A damning statement about public schools

Occationally I find a statement by someone so stunning in its brilliance, yet so obvious, that I feel the need to spread it around. Such as this:

http://scienceblogs.com/pharyngula/2010/08/i_am_the_wrong_person_to_answe.php#comment-2702235

Posted by: skeptifem Author Profile Page | August 3, 2010 10:28 PM   #9

Public school isn’t meant to genuinely educate. It never will. They dole out skills that increase the value of the lowest rung of workers. That is the purpose of it. Having customers and workers who can read and do basic math is something that power structures need, so we have it.

The current cirriculum in schools does not prepare students for huge portions of living, perpetuating privilege and disadvantage. People come out of school knowing nothing about how to go further than HS, medicine, the law, economics, and history. Children are taught obedience and discouraged from thinking critically. The liklihood of a state institution portraying the state honestly (which is to say, in a negative light) is unlikely. So it isn’t as though everyone who grew up in public school isn’t pumped full of ridiculous lies in the same way the homeschoolers are, it is just a different set of lies.
Real knowledge and the ability to think critically is kept to classes of people who are conditioned for obedience. The number and variety of meaningless hoops a person typically has to jump through in order to make it far in education weeds out radical people. Even on the K-12 level, people are branded “behavior problems” (of course there are genuine ones as well), or put into “slow” or “advanced” groups based on what people should know by a certain age, as if minds don’t vary wildly in that respect. It divides em, often along race/class/sex lines. It teaches learning is a chore (that takes place between 7 and 3), and you learn what other people say, and that you unwind by doing a bunch of non thinking by buying products or staring at screens all day. It kills the motivation to learn. Children don’t see the past or future of the world they are in, shut in with only people their own age except for authority figures.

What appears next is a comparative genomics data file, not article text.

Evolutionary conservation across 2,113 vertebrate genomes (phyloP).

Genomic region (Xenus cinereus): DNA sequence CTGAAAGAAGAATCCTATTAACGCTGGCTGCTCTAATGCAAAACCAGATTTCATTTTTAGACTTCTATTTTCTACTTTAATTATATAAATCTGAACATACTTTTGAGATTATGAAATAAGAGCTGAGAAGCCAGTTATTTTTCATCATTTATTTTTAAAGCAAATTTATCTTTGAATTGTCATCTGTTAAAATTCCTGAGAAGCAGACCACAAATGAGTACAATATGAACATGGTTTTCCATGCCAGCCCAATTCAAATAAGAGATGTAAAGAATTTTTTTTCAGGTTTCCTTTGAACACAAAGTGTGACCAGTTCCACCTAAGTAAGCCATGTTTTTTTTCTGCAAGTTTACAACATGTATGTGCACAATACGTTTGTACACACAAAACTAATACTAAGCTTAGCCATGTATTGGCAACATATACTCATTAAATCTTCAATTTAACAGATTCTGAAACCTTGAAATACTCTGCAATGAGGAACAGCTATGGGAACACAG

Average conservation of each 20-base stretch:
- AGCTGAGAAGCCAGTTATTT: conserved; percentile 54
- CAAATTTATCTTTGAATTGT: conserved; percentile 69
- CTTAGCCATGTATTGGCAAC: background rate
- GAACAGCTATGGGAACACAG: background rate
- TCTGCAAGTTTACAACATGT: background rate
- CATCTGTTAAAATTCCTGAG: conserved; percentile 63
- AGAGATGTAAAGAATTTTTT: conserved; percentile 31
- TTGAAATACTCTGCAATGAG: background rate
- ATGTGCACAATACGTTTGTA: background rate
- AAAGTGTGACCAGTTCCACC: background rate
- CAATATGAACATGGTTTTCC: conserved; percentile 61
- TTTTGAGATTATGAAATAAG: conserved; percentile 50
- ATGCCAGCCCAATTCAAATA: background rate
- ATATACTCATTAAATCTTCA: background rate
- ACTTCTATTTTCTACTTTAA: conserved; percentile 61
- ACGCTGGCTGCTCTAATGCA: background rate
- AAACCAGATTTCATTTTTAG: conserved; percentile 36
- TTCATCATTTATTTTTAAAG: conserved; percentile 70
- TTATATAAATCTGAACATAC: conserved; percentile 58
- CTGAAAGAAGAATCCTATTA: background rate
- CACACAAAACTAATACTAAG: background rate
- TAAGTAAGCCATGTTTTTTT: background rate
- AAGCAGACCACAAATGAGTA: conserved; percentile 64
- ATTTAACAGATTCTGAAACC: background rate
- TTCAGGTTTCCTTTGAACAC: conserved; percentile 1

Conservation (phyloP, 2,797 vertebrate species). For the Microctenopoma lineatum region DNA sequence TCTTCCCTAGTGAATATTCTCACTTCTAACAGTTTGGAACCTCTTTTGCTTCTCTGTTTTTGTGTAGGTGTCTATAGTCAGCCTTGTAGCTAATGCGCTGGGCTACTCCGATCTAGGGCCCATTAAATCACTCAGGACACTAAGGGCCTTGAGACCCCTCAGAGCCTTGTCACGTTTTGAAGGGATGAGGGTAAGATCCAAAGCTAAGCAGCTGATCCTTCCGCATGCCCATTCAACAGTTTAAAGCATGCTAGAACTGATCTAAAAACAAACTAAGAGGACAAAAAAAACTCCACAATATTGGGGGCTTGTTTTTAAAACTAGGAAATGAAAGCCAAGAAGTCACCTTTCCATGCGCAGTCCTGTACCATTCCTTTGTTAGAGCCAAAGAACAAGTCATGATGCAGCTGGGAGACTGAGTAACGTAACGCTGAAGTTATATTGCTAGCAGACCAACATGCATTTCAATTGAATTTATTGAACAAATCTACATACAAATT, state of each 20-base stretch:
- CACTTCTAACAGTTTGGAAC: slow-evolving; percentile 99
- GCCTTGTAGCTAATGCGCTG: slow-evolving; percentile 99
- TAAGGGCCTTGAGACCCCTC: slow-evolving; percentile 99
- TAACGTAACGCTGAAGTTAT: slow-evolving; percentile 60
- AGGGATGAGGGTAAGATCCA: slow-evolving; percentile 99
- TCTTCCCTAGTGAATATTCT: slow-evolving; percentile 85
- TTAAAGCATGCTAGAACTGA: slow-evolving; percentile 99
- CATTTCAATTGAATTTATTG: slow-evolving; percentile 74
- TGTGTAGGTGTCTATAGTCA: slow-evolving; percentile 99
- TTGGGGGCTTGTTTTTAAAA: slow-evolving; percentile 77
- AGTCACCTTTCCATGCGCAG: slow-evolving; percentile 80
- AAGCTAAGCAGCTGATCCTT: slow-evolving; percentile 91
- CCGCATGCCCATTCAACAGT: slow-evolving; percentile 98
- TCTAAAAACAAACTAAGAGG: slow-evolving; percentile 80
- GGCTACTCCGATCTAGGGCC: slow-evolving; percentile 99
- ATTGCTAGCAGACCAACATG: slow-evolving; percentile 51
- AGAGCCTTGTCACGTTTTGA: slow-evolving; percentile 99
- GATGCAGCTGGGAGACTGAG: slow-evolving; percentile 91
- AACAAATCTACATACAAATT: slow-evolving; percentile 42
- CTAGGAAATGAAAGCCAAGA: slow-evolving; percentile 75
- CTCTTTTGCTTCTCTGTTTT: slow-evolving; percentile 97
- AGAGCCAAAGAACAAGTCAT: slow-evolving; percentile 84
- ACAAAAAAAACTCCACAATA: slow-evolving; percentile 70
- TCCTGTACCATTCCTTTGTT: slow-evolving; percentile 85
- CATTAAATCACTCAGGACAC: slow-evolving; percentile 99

SO yeah, I unschool. I don’t see the supremacy of public school at all. Crappy homeschools literally move school into homes- that is what creationist homeschoolers do in spades. School would have to be radically rethought for me to approve, and they have been before. Voluntary skill swaps, anarchist free schools from the early 1900s, that I would approve of in a school. As is public school is a crock of shit.

I must note that I was brought up in public schools, even in college. I guess I was lucky I learned to think as critically as I do. But I am not against public schools. But P Z Myers, who wrote the blog entry skeptifem was commenting on, said at the beginning:

I am not a fan of homeschooling; in fact, if I had my way, I’d make it illegal.

I am glad that P Z is not a dictator over us, then. Not all homeschoolers are religious fundamentalists. That’s an urban myth we need to stamp out.

There are indeed secular homeschoolers. Here are some of their websites:

http://www.secularhomeschool.com/

http://www.secular-homeschooling.com/

http://www.secularhomeschoolers.net/

http://www.atheistview.com/secular_homeschool.htm

There are also Unitarian Universalists who homeschool:

http://www.uuhomeschool.org/

Public schools may provide a valuble service, but no one should rely on them exclusively to educate their children. Parents and other adults also have a responsibility to be teachers, now and forever. Let it be so.

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